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Pakistan still facing total absence of demand-driven research in rice field

Pakistan still facing total absence of demand-driven research in rice field

Govt should follow REAP’s suggestions for future prospects in the rice economy
Interview with Mr Mahmood Baqi Moulvi – Chairman, M. M. Group of Companies

PAGE: Tell me something about yourself, please:

Mahmood Baqi Moulvi: I am currently serving as an advisor to the Ministry of Maritime Affairs and Chairman M. M. Group of Companies. I have previously held the post of Chairman REAP (Rice Exporters’ Association Pakistan) and General Sectary of Pakistan Tehreek-e-Insaf (PTI) Karachi region.

M. M. Group of Companies is one of the fastest growing professionally managed organizations of Pakistan started by myself in 1986. Since then the company’s activities have diversified and progressed over a range of industries such as grains (rice and wheat), oil seeds and meals (canola, soybean, sunflower), palm oil and its fractions, trading of coal, shipping and cargo handling services (stevedoring), poultry (layers, broilers and fresh meat) as well as being a stock brokerage house offering clients to trade shares in the Pakistan Stock Exchange and trade commodities such as gold and silver on the Pakistan Mercantile Exchange.

PAGE: Your comments on the current state of rice production in Pakistan:

Mahmood Baqi Moulvi: The current state of rice production in Pakistan is very poor due to our inefficient agricultural practices. For example, we currently experience 15 percent harvest and post-harvest losses. This means we lose roughly $0.5 billion per annum on the rice we grow. Our irrigation water efficiency is only 33 percent whereas the global average stands at 90 percent. Our crop yields are at 2.7 tons per hectare whereas the world’s highest yield is currently 9 tons per hectare. Furthermore, we have failed to invest in seed research programs.

PAGE: Could you tell us about the modern methods being used by the farmers for rice production?

Mahmood Baqi Moulvi: Pakistani farmers have switched to planting certified seeds to grow rice. Laser levelers are now being utilized but their use needs to be scaled up. Furthermore, farmers have switched to employing nursery trays and mechanical transplanters. Kubota harvesters are being dedicated to harvest rice, thereby abandoning older, more traditional, and inefficient methods. New dryers and silos have been established to maintain the excellent quality of rice produced.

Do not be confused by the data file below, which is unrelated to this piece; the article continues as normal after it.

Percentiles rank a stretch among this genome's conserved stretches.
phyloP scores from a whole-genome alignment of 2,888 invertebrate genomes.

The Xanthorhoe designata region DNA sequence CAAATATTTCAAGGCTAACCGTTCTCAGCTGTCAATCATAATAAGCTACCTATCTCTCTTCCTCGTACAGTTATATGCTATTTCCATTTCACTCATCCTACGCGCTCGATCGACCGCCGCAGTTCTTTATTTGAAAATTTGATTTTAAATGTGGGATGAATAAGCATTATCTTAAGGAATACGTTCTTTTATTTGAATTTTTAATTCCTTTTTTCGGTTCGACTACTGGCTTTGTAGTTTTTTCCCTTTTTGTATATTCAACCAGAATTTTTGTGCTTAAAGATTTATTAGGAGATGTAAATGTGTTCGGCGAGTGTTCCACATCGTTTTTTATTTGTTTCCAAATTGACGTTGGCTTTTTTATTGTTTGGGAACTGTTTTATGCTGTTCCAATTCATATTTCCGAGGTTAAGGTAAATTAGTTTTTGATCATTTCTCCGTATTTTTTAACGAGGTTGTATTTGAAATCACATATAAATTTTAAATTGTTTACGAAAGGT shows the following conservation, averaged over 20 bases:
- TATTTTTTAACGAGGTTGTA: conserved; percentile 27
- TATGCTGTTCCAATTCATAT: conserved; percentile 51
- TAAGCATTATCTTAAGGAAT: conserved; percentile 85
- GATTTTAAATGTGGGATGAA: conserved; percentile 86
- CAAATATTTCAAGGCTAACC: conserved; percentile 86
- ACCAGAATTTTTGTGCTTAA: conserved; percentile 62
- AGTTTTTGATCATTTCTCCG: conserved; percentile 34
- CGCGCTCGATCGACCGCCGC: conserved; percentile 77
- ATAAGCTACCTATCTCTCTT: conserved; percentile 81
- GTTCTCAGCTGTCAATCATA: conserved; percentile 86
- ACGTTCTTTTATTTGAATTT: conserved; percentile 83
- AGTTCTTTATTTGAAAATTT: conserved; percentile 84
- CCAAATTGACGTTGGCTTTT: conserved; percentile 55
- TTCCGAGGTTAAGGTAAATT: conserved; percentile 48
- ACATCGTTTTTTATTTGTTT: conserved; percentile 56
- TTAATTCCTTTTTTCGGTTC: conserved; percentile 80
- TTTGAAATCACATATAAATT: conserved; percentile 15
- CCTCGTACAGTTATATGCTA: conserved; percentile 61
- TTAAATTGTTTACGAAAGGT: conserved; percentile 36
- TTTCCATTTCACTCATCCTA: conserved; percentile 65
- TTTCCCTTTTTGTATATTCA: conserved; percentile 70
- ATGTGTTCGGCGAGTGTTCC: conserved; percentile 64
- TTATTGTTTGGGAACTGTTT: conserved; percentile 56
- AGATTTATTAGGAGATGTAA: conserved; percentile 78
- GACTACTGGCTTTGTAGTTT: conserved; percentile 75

PAGE: How do you see the agriculture sector of Pakistan ten years from now?

Mahmood Baqi Moulvi: If Pakistan’s water lining course is not improved, the quantity and quality of rice produced will decline. Consequently, we will end up losing out on our exports completely despite our potentials to offer high quality rice to the world at competitive prices.

PAGE: What should the current government do for the increase in the export of agri products from Pakistan?

Mahmood Baqi Moulvi: The Rice Exporters Association Pakistan (REAP) has developed a 2019 to 2023 proposal which outlines how we as a nation can double our rice exports to over $5 billion from the current value of $2 billion. This includes chalking out rice industrial zones of over 500 acres in provinces of Sindh, Balochistan and Punjab. Furthermore, the harvest should be segregated into quantity levels once it arrives into the market. The Pakistan National Shipping Corporation (PNSC) should also develop loner vessels for East and West Africa to take back African markets. The federal and provincial governments should hear REAP’s suggestions as REAP has mapped the way forward.

PAGE: Could you tell us about the problems being faced by the rice exporters?

Mahmood Baqi Moulvi: There is a complete and total absence of demand-driven research in the field. This means Pakistan is still unable to work at its highest potentials. Exporters are never taken on board regarding the type of seed which needs to be developed and planted. This is highly problematic as rice exporters are the people who can give accurate and practical feedback concerning the competition they face from exporters of other origins such India, Thailand and Vietnam. In addition to this, due to an absence of railway freight options transporting the rice has become very expensive. We are wasting our fuel and resources on freight trucks instead of using barges in canals. A freight train network bringing the crop produced down to seaports would be cheaper and more efficient.

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